Heat notebook

Miami Heat’s Chris Andersen provides scoring lift

 
 
Chris Andersen scores in the third quarter on a pass from Dwyane Wade as the Miami Heat hosts the Indiana Pacers for Game 1 of the Eastern Conference Finals at the AmericanAirlines Arena in Miami on May 22, 2013.
Chris Andersen scores in the third quarter on a pass from Dwyane Wade as the Miami Heat hosts the Indiana Pacers for Game 1 of the Eastern Conference Finals at the AmericanAirlines Arena in Miami on May 22, 2013.
C.W. Griffin / Staff Photo
WEB VOTE Would it have made a difference if Roy Hibbert was in the game during LeBron James’ game-winner?

jgoodman@MiamiHerald.com

In the days leading up to the Eastern Conference finals, Heat big man Chris Andersen worked constantly on spacing the floor inside the paint to provide an extra option for driving teammates.

On Wednesday in Game 1, Andersen’s extra work paid off.

The Heat scored 60 points in the paint in its 103-102 overtime victory against the Indiana Pacers, and Andersen set a career-postseason high with 16 points. In addition to the personal milestone, Andersen also set a Heat postseason record for most field goals without a miss. Andersen went 7 of 7 from the field, breaking Alonzo Mourning’s record of six field goals without a miss.

“To be mentioned with Alonzo Mourning, it’s an honor, but at the same time my main focus is the Indiana Pacers and trying to get to that championship,” Andersen said.

Andersen was signed midseason mainly for his defense and tireless work ethic, but his ability to catch the ball in traffic has been a significant aspect of the Heat’s overall offensive game.

Andersen is 29 of 35 from the field this postseason, with the majority of his points coming on drive-and-pass situations near the rim.

“It’s been engrained in my head from the coaches the last two weeks to stay on the baseline and keep the paint open for whenever our drivers get into the lane, and they’re able to make the decision to dump it off, score or kick it out [for] the three-pointers,” Andersen said. “I just try to find the right space and the right position to be in to be able to get those easy baskets.”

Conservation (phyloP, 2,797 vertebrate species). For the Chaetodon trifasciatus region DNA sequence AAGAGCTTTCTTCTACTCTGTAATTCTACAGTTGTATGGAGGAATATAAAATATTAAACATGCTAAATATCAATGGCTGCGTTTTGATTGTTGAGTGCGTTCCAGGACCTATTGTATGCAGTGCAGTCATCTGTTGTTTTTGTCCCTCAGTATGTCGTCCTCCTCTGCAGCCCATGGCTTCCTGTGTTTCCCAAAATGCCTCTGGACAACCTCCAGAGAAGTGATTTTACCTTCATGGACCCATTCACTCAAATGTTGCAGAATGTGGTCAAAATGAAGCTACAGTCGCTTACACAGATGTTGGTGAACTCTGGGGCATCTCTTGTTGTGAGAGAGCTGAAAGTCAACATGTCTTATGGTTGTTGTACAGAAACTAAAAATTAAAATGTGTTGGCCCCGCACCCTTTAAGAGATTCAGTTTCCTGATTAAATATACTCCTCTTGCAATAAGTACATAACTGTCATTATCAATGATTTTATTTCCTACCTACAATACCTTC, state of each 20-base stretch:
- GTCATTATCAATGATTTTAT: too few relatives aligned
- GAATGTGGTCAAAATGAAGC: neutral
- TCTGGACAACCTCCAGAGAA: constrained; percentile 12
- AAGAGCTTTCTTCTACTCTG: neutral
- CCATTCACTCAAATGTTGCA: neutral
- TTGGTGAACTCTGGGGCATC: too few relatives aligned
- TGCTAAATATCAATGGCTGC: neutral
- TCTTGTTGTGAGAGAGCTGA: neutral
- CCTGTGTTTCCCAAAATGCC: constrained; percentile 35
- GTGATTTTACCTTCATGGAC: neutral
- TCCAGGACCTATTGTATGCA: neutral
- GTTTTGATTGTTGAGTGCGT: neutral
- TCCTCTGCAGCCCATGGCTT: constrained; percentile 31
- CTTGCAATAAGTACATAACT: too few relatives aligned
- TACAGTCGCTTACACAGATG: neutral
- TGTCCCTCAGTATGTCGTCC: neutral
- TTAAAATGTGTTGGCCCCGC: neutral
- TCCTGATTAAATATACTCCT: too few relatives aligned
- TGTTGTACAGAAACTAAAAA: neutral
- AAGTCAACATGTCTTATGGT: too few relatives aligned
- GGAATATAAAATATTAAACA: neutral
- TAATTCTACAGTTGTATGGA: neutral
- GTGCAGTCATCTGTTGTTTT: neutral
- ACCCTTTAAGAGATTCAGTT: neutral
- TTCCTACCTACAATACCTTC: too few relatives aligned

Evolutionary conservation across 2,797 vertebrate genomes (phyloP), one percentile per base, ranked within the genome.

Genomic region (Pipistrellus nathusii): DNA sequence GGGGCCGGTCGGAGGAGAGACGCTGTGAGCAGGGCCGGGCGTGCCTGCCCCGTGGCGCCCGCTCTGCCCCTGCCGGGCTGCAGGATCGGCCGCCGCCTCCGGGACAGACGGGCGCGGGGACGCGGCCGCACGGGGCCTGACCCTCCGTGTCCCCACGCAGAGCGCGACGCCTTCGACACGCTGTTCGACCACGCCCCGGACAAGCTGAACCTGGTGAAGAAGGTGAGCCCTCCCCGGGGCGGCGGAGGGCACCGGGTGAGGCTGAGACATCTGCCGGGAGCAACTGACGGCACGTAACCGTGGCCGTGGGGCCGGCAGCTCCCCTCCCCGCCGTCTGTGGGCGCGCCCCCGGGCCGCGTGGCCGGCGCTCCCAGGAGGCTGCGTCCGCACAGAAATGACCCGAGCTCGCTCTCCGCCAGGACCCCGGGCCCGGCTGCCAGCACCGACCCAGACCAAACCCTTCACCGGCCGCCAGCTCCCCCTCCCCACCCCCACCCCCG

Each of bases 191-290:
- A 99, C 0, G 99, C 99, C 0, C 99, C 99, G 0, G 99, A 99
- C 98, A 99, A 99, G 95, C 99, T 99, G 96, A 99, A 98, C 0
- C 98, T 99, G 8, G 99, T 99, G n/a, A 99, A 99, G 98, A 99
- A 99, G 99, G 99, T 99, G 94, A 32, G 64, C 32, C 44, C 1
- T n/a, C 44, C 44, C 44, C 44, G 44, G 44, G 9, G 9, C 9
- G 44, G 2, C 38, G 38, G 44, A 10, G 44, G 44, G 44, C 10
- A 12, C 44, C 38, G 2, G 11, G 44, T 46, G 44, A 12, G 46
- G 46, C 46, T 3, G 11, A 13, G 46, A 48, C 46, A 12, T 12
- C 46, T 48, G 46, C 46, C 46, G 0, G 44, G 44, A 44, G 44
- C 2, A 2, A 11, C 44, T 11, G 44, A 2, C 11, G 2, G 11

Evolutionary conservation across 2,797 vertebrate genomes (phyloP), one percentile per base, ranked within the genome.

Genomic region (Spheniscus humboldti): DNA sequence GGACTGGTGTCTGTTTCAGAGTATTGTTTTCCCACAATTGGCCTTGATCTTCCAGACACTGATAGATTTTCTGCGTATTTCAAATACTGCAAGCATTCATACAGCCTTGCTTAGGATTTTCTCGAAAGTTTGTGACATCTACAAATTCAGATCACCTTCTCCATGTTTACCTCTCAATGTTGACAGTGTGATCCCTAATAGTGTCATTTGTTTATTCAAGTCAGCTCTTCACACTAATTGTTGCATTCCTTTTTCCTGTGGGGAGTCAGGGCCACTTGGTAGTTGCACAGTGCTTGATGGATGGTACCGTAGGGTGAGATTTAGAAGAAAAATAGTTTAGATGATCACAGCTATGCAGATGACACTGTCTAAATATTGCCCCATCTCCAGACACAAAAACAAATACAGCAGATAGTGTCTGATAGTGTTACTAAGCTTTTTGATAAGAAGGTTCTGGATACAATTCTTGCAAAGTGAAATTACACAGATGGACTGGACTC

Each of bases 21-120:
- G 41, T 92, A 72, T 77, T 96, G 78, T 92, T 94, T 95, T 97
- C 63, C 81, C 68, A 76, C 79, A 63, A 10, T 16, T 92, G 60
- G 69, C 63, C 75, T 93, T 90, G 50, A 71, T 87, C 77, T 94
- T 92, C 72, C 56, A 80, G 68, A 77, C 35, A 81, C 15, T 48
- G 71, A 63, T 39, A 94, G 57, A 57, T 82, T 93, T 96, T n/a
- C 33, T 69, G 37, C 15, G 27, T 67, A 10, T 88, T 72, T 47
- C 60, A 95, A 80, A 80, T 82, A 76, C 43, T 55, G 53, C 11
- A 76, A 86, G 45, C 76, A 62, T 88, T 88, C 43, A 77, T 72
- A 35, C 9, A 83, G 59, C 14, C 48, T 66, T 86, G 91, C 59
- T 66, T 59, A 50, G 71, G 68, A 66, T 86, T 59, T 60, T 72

As for his efficient numbers, Andersen said he wasn’t even aware of his offensive statistics until a reporter pointed them out Thursday.

“Is that what I’m shooting? OK then,” Andersen said. “I don’t even think about that. I just basically take what the defense is giving me.”

ALL-NBA TEAM

LeBron James was named to the All-NBA first team for the seventh time in his career Thursday. James was a unanimous selection to the first team, receiving 119 votes from a panel of sportswriters and broadcasters throughout the United States and Canada.

Lakers guard Kobe Bryant, Clippers guard Chris Paul, Thunder forward Kevin Durant and Spurs center Tim Duncan rounded out the team. This is Bryant’s 11th selection to the first team, which ties the all-time record held by Karl Malone.

Dwyane Wade was selected to the third team. Wade has been named to an All-NBA team eight times in his career. He has two career first-team selections, three second-team selections and three third-team selections.

NBA scoring leader Carmelo Anthony of the Knicks was named to the All-NBA second team along with guards Russell Westbrook and Tony Parker, center Marc Gasol and forward Blake Griffin. Along with Wade, Houston’s James Harden, Lakers center Dwight Howard and forwards Paul George of Indiana and David Lee of Golden State made the third team.

This and that

Game 1 marked just the third time since the beginning of the season that James received two fouls in the first quarter of a game. James said the two fouls forced him “to take the foot off the pedal a little bit. But I was able to finish the game with five fouls and ultimately come up big for us.”

• Pacers coach Frank Vogel said he would never second-guess himself about a coaching decision but conceded Thursday “you always evaluate your decisions and what you would do next time.”

Vogel removed center Roy Hibbert from the game on two critical defensive possessions late in overtime, both of which ended with layups by James.

“It was a sound plan,” Vogel said. “When you have five three-point shooters on the court, to have a switching plan out there with five guys that are great ball containers, and ask your team to try and force a jump shot, that’s a sound plan.”

• Pacers forward Paul George, on not having Hibbert in the game: “It was different. I’m used to being aggressive. That’s the reason why I was aggressive. I’m used to having Roy back there. But, again, me being in that situation, I’ve got to know who’s on the floor with me and know what we want from LeBron.”

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